UPDATE: Courtesy of Board Member Wagner in the comments below:
UPDATE: OEA spoke with the primary sponsor of the bill that contained
the provision to penalize educators who suggest opting-out as a
possibility, Representative Kimberly Roegner. Roegner agreed to
completely remove that provision from the bill in question, House Bill
420. Apparently she and others on the education committee have realized
that this provision went way too far, was ill considered, and should
have received more thoughtful consideration before being placed in the
My thanks go out to all of you, including Crumudgucation,
who joined into the collective voice that changed the minds that needed
to be changed. My thanks go out to Representatives Roegner and Brenner,
chair of the House Education Committee, for being open to our message.
Here's what the original fuss was about.
Word came from a high-ranking official through Facebook today that somebody is gunning for those mean old Ohio Opt Outers.
The vehicle is Ohio House Bill 420, a bill "to amend sections 3302.01 and 3302.03 of the Revised Code to prohibit the Department of Education from including students who 'opt-out' of state assessments in calculations of certain grades in the state report card and to declare an emergency."
But that title sounds like a Good Thing, right. In fact if we look at some of the specific changes, we find versions of this language:
any student to whom a district or school is required to administer an assessment under section 3301.0710 or 3301.0712 of the Revised Code, but who chooses not to take the assessment, shall not be included in the calculation of the district's or school's grade under division (B)(1)(b) of this section.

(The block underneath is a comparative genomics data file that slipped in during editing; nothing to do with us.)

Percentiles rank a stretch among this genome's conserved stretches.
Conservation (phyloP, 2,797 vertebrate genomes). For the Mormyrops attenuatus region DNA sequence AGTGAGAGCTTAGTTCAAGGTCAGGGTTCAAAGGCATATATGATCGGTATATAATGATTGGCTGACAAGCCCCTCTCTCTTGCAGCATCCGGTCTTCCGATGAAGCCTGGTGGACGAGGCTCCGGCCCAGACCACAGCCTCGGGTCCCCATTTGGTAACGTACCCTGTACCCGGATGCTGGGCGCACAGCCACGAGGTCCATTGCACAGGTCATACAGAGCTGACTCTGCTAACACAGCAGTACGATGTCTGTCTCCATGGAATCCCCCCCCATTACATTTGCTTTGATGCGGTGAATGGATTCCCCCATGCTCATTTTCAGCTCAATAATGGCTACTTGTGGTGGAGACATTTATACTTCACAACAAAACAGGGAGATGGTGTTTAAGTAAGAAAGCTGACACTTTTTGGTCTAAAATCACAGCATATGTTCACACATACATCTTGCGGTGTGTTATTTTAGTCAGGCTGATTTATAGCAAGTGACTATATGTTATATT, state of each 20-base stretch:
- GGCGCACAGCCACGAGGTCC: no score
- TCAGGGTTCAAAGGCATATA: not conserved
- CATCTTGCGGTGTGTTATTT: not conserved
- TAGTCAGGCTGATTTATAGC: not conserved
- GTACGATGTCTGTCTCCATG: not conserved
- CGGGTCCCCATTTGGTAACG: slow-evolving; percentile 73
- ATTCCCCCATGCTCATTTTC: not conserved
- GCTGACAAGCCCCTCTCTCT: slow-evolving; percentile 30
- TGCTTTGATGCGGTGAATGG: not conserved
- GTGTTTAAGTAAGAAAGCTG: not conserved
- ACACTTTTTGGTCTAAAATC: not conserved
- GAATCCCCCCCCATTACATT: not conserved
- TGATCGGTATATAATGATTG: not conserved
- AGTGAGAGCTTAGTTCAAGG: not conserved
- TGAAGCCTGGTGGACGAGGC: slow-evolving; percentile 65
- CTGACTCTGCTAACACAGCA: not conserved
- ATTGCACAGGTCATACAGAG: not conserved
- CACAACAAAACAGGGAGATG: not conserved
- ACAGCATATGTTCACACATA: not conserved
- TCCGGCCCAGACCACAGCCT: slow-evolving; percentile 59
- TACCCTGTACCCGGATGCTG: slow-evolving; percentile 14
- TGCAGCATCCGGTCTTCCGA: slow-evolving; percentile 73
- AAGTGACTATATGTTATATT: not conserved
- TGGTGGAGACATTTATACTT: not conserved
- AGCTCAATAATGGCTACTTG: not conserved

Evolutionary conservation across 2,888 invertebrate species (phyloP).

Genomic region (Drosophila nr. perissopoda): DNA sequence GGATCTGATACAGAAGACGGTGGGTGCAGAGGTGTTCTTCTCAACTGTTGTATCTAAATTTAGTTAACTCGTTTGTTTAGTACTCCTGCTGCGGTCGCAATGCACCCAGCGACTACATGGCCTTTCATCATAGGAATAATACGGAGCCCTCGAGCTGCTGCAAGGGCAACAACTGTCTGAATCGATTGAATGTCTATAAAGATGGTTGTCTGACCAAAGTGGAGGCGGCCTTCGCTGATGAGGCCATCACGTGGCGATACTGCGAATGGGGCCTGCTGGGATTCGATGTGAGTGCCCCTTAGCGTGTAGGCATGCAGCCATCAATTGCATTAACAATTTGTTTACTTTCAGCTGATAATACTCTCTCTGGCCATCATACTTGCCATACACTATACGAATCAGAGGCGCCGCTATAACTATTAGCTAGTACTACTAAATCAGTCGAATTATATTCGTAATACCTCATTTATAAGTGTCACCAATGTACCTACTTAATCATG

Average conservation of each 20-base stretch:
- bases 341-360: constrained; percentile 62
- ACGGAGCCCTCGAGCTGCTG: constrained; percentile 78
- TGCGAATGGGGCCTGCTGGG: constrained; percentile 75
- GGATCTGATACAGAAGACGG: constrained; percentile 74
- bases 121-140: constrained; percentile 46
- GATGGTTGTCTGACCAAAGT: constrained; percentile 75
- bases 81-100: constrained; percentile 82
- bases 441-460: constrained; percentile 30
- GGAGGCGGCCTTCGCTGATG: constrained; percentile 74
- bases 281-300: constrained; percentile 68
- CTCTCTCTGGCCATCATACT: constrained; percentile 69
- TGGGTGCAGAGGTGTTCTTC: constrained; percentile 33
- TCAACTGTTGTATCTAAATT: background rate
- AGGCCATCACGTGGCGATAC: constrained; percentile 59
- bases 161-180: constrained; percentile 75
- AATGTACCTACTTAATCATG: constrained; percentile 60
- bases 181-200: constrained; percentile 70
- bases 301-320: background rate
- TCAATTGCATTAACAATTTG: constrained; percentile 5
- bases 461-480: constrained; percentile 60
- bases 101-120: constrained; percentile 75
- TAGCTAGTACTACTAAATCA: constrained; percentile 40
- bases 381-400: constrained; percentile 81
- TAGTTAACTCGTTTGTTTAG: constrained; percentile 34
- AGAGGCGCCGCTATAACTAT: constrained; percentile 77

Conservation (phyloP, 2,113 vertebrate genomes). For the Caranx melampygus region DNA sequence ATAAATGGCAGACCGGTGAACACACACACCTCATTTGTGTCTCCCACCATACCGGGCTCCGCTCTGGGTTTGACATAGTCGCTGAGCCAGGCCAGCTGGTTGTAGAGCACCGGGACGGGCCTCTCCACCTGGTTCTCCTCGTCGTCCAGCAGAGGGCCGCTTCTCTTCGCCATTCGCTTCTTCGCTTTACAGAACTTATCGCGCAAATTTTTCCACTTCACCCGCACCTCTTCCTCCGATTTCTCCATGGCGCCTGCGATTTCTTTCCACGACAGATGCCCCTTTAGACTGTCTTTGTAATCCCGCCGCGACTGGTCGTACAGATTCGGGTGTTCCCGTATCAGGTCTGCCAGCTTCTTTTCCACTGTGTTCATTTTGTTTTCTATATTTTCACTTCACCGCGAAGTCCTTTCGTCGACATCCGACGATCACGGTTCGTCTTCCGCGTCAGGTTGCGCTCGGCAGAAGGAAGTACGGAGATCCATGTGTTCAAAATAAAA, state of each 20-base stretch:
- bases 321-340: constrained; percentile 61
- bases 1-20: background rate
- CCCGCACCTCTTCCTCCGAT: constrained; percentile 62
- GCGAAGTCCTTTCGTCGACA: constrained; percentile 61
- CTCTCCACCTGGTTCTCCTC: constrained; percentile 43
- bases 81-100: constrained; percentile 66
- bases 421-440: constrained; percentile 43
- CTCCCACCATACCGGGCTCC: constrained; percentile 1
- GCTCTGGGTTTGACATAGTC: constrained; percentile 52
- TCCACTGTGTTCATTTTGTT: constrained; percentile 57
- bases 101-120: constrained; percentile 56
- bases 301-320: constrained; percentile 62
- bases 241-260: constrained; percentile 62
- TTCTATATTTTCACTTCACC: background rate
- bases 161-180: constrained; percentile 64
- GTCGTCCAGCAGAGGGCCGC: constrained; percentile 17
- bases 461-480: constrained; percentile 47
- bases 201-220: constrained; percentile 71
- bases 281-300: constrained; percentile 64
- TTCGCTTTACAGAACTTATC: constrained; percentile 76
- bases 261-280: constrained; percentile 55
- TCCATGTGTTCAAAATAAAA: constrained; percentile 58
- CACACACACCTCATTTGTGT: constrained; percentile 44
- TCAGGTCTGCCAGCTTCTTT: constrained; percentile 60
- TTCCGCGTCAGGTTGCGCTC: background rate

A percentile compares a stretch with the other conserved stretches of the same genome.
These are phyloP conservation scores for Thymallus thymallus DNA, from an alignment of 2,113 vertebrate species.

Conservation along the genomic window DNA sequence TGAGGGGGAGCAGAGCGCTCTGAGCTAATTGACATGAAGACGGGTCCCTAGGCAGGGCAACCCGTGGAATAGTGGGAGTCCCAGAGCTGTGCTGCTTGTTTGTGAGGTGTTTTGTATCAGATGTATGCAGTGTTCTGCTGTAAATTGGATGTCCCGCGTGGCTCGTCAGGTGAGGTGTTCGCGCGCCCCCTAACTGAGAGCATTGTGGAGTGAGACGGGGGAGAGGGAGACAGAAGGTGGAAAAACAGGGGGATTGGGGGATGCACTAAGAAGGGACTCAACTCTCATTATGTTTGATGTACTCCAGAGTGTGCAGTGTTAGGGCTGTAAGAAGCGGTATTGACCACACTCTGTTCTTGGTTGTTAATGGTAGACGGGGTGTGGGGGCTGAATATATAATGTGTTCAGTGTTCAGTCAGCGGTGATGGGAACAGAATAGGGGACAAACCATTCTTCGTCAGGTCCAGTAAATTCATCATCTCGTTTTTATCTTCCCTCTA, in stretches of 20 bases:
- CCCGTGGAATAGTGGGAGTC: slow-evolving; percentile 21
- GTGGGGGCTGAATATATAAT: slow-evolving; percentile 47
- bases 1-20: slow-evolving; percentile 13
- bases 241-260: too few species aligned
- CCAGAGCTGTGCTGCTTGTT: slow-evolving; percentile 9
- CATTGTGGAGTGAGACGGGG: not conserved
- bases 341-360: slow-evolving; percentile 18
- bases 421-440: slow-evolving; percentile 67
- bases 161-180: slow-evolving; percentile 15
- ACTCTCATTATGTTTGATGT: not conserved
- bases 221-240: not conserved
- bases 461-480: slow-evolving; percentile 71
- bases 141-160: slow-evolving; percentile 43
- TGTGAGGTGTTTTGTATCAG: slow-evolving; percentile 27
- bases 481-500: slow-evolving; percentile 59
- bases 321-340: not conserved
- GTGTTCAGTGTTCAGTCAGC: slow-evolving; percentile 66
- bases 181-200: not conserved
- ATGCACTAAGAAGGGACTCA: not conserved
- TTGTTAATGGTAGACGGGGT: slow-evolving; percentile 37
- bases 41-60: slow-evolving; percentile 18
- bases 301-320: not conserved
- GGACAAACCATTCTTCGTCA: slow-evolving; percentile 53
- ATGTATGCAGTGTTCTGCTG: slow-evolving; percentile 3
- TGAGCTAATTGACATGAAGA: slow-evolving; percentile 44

In other words, students who opt out of the Big Standardized Test (still PARCC, in Ohio's case) will not be counted against their school's state rating.
However, the bill is listed as still in committee, where apparently the following language has been tacked on as an amendment:
“No employee of a school district or public school shall negligently suggest to any student, or parent, guardian, or custodian of that student, enrolled in the district or school that the student should choose to not take any assessment prescribed by section 3301.0710 or 3301.0712 of the Revised Code.” Violation of this law is termination, loss of license, and a criminal record.
That's right. Tell your students or any of their friends and family that you think opting out might be a good idea, and you would lose your job, your license, and your clean record. Post a complaint about PARCC on the book of face, and you are in the slammer. Testify before a government agency that you think the PARCC is a big fat waste of time, and you could be an unemployed lawbreaker.
Word of this astonishing (and probably illegal) amendment slipped out courtesy of Ohio Board of Education member A. J. Wagner. We've met Wagner before-- he's the board member who led a small revolt when Ohio tried to cut special area requirements for elementary schools. And he shared a few thoughts about this move on his Facebook page which I am sharing now with his permission.
So, a teacher who says on Facebook, “These tests aren’t helping our
kids;” a janitor who reports to his neighbor what he heard in the
teacher’s lounge about the waste of time these tests are; a